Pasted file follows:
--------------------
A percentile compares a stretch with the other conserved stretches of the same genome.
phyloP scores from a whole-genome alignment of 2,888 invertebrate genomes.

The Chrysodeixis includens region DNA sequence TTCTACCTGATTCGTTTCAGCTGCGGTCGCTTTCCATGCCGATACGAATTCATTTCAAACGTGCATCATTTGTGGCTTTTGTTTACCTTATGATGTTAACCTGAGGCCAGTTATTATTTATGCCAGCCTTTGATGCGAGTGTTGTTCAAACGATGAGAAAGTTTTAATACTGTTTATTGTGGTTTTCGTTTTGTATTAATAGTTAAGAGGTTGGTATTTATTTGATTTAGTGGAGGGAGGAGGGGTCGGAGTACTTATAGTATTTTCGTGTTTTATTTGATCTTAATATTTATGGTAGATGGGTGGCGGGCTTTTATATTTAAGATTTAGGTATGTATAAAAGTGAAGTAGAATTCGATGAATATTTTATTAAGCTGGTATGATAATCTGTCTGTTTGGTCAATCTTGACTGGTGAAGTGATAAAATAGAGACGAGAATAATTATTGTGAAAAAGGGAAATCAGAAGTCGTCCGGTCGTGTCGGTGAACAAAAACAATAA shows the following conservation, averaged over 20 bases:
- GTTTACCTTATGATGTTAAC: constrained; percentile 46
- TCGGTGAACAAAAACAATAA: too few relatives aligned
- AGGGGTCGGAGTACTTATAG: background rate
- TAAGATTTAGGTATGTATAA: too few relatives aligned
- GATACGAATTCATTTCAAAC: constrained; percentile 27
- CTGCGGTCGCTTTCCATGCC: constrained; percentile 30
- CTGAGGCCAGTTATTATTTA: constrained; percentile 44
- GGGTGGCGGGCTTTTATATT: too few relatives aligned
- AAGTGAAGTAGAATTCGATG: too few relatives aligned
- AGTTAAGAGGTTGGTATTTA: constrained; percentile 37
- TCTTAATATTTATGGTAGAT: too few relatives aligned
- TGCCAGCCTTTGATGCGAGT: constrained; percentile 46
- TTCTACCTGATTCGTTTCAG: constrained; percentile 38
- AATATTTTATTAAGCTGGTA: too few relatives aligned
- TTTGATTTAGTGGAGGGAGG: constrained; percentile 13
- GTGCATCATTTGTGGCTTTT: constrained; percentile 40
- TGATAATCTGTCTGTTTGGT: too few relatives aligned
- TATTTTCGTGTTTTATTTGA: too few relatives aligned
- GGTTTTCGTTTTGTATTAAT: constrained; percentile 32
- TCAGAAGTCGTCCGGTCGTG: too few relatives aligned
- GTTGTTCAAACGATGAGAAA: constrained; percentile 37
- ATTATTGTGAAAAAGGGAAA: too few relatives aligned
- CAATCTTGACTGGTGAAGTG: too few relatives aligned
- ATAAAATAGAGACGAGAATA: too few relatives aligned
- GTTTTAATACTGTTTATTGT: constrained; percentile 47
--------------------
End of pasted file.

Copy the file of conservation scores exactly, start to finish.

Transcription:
A percentile compares a stretch with the other conserved stretches of the same genome.
phyloP scores from a whole-genome alignment of 2,888 invertebrate genomes.

The Chrysodeixis includens region DNA sequence TTCTACCTGATTCGTTTCAGCTGCGGTCGCTTTCCATGCCGATACGAATTCATTTCAAACGTGCATCATTTGTGGCTTTTGTTTACCTTATGATGTTAACCTGAGGCCAGTTATTATTTATGCCAGCCTTTGATGCGAGTGTTGTTCAAACGATGAGAAAGTTTTAATACTGTTTATTGTGGTTTTCGTTTTGTATTAATAGTTAAGAGGTTGGTATTTATTTGATTTAGTGGAGGGAGGAGGGGTCGGAGTACTTATAGTATTTTCGTGTTTTATTTGATCTTAATATTTATGGTAGATGGGTGGCGGGCTTTTATATTTAAGATTTAGGTATGTATAAAAGTGAAGTAGAATTCGATGAATATTTTATTAAGCTGGTATGATAATCTGTCTGTTTGGTCAATCTTGACTGGTGAAGTGATAAAATAGAGACGAGAATAATTATTGTGAAAAAGGGAAATCAGAAGTCGTCCGGTCGTGTCGGTGAACAAAAACAATAA shows the following conservation, averaged over 20 bases:
- GTTTACCTTATGATGTTAAC: constrained; percentile 46
- TCGGTGAACAAAAACAATAA: too few relatives aligned
- AGGGGTCGGAGTACTTATAG: background rate
- TAAGATTTAGGTATGTATAA: too few relatives aligned
- GATACGAATTCATTTCAAAC: constrained; percentile 27
- CTGCGGTCGCTTTCCATGCC: constrained; percentile 30
- CTGAGGCCAGTTATTATTTA: constrained; percentile 44
- GGGTGGCGGGCTTTTATATT: too few relatives aligned
- AAGTGAAGTAGAATTCGATG: too few relatives aligned
- AGTTAAGAGGTTGGTATTTA: constrained; percentile 37
- TCTTAATATTTATGGTAGAT: too few relatives aligned
- TGCCAGCCTTTGATGCGAGT: constrained; percentile 46
- TTCTACCTGATTCGTTTCAG: constrained; percentile 38
- AATATTTTATTAAGCTGGTA: too few relatives aligned
- TTTGATTTAGTGGAGGGAGG: constrained; percentile 13
- GTGCATCATTTGTGGCTTTT: constrained; percentile 40
- TGATAATCTGTCTGTTTGGT: too few relatives aligned
- TATTTTCGTGTTTTATTTGA: too few relatives aligned
- GGTTTTCGTTTTGTATTAAT: constrained; percentile 32
- TCAGAAGTCGTCCGGTCGTG: too few relatives aligned
- GTTGTTCAAACGATGAGAAA: constrained; percentile 37
- ATTATTGTGAAAAAGGGAAA: too few relatives aligned
- CAATCTTGACTGGTGAAGTG: too few relatives aligned
- ATAAAATAGAGACGAGAATA: too few relatives aligned
- GTTTTAATACTGTTTATTGT: constrained; percentile 47